Many of these stories span years, while some play out over only a few months, or even days. Yet within the space of each compact, 30-odd-minute installment, the filmmakers(*) are able to efficiently capture the personalities of their main characters, specific cultural details, and family dynamics, as well as telling a clear and entertaining story about a particular moment in each person’s time in America. Some are lighter (the silent retreat) or darker (homophobia in Syria) than others, but all manage to incorporate gentle comedy alongside weightier emotional or sociological concerns. Marisol’s squash career, for instance, turns into an underdog sports movie in miniature after a while, including a training montage whose accompanying song choice is delightfully perfect. Even the Syria episode has room for joy and hope, as our hero makes a best friend (Adam Ali) who has built his entire life around Kelly Clarkson songs.
(*) Eisenberg, Gordon, and Nanjiani team up to write the episode about the Iranian dad. The others come from an eclectic mix of less famous writers and directors — certainly, none of the others have gotten swole to star in a Marvel film — who sometimes share backgrounds in common with the characters (one story is explicitly revealed to be autobiographical at the end) and sometimes are just gifted at telling other people’s stories.
Each episode primarily aims to be a story unique to its central characters. But they can’t help offering thoughts along the way about the country to which every subject has moved. America is presented as a repository of dreams that sometimes lives up to them and at other times provides the same old problems in a different context. In the cruise ship episode, our heroine laments, “Everyone here is sad,” to which an American-born dining companion replies, “Yeah, but that’s everywhere, isn’t it?”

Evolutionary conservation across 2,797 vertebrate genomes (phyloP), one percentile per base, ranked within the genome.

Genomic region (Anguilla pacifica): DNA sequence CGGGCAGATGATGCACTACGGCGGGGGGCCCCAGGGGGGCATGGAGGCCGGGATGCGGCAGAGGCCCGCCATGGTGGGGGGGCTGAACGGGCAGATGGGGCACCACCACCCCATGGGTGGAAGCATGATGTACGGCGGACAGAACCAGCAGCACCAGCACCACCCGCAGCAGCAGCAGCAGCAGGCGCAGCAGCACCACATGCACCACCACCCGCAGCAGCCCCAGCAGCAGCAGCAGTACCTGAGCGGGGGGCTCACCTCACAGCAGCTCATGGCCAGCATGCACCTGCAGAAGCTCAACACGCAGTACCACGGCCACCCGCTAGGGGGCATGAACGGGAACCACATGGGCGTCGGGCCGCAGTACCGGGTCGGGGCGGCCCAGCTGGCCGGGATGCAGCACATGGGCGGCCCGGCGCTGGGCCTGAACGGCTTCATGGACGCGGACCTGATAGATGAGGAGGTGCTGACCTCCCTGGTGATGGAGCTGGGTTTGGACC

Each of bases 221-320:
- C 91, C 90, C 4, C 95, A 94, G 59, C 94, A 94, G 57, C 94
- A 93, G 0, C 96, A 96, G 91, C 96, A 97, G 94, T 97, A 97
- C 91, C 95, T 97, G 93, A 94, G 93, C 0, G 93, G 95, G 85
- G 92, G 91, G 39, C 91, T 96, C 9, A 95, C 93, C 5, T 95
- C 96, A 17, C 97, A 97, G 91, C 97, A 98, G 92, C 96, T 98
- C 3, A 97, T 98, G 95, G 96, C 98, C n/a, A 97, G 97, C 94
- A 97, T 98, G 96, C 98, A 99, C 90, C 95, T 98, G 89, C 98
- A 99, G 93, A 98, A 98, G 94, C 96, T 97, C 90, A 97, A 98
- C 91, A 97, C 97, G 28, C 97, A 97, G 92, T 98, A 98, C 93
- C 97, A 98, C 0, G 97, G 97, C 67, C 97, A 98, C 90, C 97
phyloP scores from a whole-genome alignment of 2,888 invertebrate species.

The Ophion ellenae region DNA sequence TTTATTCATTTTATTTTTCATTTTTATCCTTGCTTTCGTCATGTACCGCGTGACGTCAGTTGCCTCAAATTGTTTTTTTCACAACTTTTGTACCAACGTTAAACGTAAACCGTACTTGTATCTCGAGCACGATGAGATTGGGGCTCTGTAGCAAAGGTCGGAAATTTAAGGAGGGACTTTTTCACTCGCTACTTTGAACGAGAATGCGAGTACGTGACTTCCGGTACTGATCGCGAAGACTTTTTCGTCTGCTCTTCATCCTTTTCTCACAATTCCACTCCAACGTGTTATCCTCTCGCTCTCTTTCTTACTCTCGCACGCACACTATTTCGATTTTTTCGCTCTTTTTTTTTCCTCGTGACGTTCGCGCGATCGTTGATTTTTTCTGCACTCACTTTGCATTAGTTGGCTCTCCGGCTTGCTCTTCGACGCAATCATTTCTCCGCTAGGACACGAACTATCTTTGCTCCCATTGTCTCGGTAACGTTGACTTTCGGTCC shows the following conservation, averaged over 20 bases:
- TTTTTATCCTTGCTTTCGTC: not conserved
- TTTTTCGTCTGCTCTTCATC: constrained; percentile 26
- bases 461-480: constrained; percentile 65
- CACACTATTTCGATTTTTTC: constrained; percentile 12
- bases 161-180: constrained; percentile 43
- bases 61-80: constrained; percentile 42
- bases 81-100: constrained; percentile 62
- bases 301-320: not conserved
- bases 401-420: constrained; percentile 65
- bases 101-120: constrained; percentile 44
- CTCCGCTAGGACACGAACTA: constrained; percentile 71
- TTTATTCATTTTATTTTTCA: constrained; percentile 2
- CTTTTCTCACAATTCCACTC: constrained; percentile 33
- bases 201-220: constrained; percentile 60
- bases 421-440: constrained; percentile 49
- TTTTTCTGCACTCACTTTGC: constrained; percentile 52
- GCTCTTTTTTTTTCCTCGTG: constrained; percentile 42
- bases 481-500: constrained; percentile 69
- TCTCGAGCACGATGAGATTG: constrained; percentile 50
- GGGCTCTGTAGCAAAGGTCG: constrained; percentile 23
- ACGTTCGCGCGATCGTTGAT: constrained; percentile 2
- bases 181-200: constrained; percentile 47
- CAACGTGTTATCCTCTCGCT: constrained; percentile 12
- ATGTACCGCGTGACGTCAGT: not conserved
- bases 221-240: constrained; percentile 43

The Oklahoma episode — a poignant ode to the power of a cowboy hat and a good pair of boots, whose final scene made my TV room as dusty as anything across the season — features a sequence where the main character attends an ESL class with fellow immigrants. The teacher asks each of them to deliver a speech beginning with the phrase “Only in America…”. Most of these are about mundane topics (our hero has a lot of hamburger takes), but the larger concept applies so well to the series as a whole that it would have served as an effective alternate title. Only in America could all these disparate stories — full of hope and disappointment, elation and agony — take place, because the entire nation was built on the idea of providing a new beginning for people who no longer felt at home elsewhere. Some people may try to act like that wasn’t one of our founding principles, and they’d probably find the very idea of a show like this contemptuous. But those who take a look will find a lot to love in the way these distinct yet overlapping immigrant experiences make the specific universal and the universal specific.
All of Little America Season One debuts January 17th on Apple TV+. I’ve seen all eight episodes.